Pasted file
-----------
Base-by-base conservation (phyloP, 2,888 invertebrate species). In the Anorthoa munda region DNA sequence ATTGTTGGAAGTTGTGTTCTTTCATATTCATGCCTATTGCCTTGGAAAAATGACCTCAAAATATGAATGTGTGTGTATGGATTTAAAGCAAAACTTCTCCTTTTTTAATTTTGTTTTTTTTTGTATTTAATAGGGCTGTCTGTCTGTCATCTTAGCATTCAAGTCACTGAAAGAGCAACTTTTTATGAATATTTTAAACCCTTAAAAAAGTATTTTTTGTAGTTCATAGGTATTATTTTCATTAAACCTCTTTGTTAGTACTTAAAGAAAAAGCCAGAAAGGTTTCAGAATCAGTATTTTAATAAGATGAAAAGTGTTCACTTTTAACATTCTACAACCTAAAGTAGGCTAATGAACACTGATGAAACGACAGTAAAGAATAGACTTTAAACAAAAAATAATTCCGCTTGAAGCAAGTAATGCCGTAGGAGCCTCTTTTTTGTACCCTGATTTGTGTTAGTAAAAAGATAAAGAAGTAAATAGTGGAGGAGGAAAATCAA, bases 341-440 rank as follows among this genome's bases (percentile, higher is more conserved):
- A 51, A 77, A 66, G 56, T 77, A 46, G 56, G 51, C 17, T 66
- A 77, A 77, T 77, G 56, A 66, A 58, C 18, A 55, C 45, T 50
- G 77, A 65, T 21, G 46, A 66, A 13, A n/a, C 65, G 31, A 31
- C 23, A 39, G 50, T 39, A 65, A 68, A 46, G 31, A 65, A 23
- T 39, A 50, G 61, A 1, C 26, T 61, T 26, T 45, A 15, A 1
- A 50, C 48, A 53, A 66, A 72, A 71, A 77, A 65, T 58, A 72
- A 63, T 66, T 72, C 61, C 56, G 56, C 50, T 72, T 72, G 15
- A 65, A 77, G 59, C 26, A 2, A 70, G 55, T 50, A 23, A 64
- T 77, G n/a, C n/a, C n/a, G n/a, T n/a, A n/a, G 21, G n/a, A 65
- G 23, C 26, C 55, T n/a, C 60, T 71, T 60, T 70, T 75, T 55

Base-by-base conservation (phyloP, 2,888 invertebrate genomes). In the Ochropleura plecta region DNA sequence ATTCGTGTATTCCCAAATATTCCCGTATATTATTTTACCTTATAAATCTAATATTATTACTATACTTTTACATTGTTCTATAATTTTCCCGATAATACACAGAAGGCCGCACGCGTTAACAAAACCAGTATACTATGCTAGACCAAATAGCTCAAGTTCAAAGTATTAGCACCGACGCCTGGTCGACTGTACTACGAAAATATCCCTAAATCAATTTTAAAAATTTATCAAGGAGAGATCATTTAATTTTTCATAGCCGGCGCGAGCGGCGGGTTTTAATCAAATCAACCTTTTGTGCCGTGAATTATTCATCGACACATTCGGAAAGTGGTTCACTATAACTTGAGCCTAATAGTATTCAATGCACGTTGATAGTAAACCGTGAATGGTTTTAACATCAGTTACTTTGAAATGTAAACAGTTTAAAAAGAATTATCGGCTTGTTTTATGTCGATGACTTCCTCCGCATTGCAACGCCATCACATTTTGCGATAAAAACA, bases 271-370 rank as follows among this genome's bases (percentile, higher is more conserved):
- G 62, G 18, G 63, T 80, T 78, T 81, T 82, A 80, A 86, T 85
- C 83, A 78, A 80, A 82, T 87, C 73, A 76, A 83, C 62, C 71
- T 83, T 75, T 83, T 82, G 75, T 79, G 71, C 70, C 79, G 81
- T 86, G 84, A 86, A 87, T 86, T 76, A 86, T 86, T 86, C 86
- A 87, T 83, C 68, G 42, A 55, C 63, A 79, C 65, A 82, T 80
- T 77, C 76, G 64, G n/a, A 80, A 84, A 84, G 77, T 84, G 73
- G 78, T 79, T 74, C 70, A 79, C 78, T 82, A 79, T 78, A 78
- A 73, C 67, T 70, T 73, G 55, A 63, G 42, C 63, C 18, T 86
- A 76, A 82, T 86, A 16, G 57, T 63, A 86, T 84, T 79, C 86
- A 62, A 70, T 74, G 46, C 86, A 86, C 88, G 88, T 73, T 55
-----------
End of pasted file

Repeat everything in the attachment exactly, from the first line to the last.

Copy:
Base-by-base conservation (phyloP, 2,888 invertebrate species). In the Anorthoa munda region DNA sequence ATTGTTGGAAGTTGTGTTCTTTCATATTCATGCCTATTGCCTTGGAAAAATGACCTCAAAATATGAATGTGTGTGTATGGATTTAAAGCAAAACTTCTCCTTTTTTAATTTTGTTTTTTTTTGTATTTAATAGGGCTGTCTGTCTGTCATCTTAGCATTCAAGTCACTGAAAGAGCAACTTTTTATGAATATTTTAAACCCTTAAAAAAGTATTTTTTGTAGTTCATAGGTATTATTTTCATTAAACCTCTTTGTTAGTACTTAAAGAAAAAGCCAGAAAGGTTTCAGAATCAGTATTTTAATAAGATGAAAAGTGTTCACTTTTAACATTCTACAACCTAAAGTAGGCTAATGAACACTGATGAAACGACAGTAAAGAATAGACTTTAAACAAAAAATAATTCCGCTTGAAGCAAGTAATGCCGTAGGAGCCTCTTTTTTGTACCCTGATTTGTGTTAGTAAAAAGATAAAGAAGTAAATAGTGGAGGAGGAAAATCAA, bases 341-440 rank as follows among this genome's bases (percentile, higher is more conserved):
- A 51, A 77, A 66, G 56, T 77, A 46, G 56, G 51, C 17, T 66
- A 77, A 77, T 77, G 56, A 66, A 58, C 18, A 55, C 45, T 50
- G 77, A 65, T 21, G 46, A 66, A 13, A n/a, C 65, G 31, A 31
- C 23, A 39, G 50, T 39, A 65, A 68, A 46, G 31, A 65, A 23
- T 39, A 50, G 61, A 1, C 26, T 61, T 26, T 45, A 15, A 1
- A 50, C 48, A 53, A 66, A 72, A 71, A 77, A 65, T 58, A 72
- A 63, T 66, T 72, C 61, C 56, G 56, C 50, T 72, T 72, G 15
- A 65, A 77, G 59, C 26, A 2, A 70, G 55, T 50, A 23, A 64
- T 77, G n/a, C n/a, C n/a, G n/a, T n/a, A n/a, G 21, G n/a, A 65
- G 23, C 26, C 55, T n/a, C 60, T 71, T 60, T 70, T 75, T 55

Base-by-base conservation (phyloP, 2,888 invertebrate genomes). In the Ochropleura plecta region DNA sequence ATTCGTGTATTCCCAAATATTCCCGTATATTATTTTACCTTATAAATCTAATATTATTACTATACTTTTACATTGTTCTATAATTTTCCCGATAATACACAGAAGGCCGCACGCGTTAACAAAACCAGTATACTATGCTAGACCAAATAGCTCAAGTTCAAAGTATTAGCACCGACGCCTGGTCGACTGTACTACGAAAATATCCCTAAATCAATTTTAAAAATTTATCAAGGAGAGATCATTTAATTTTTCATAGCCGGCGCGAGCGGCGGGTTTTAATCAAATCAACCTTTTGTGCCGTGAATTATTCATCGACACATTCGGAAAGTGGTTCACTATAACTTGAGCCTAATAGTATTCAATGCACGTTGATAGTAAACCGTGAATGGTTTTAACATCAGTTACTTTGAAATGTAAACAGTTTAAAAAGAATTATCGGCTTGTTTTATGTCGATGACTTCCTCCGCATTGCAACGCCATCACATTTTGCGATAAAAACA, bases 271-370 rank as follows among this genome's bases (percentile, higher is more conserved):
- G 62, G 18, G 63, T 80, T 78, T 81, T 82, A 80, A 86, T 85
- C 83, A 78, A 80, A 82, T 87, C 73, A 76, A 83, C 62, C 71
- T 83, T 75, T 83, T 82, G 75, T 79, G 71, C 70, C 79, G 81
- T 86, G 84, A 86, A 87, T 86, T 76, A 86, T 86, T 86, C 86
- A 87, T 83, C 68, G 42, A 55, C 63, A 79, C 65, A 82, T 80
- T 77, C 76, G 64, G n/a, A 80, A 84, A 84, G 77, T 84, G 73
- G 78, T 79, T 74, C 70, A 79, C 78, T 82, A 79, T 78, A 78
- A 73, C 67, T 70, T 73, G 55, A 63, G 42, C 63, C 18, T 86
- A 76, A 82, T 86, A 16, G 57, T 63, A 86, T 84, T 79, C 86
- A 62, A 70, T 74, G 46, C 86, A 86, C 88, G 88, T 73, T 55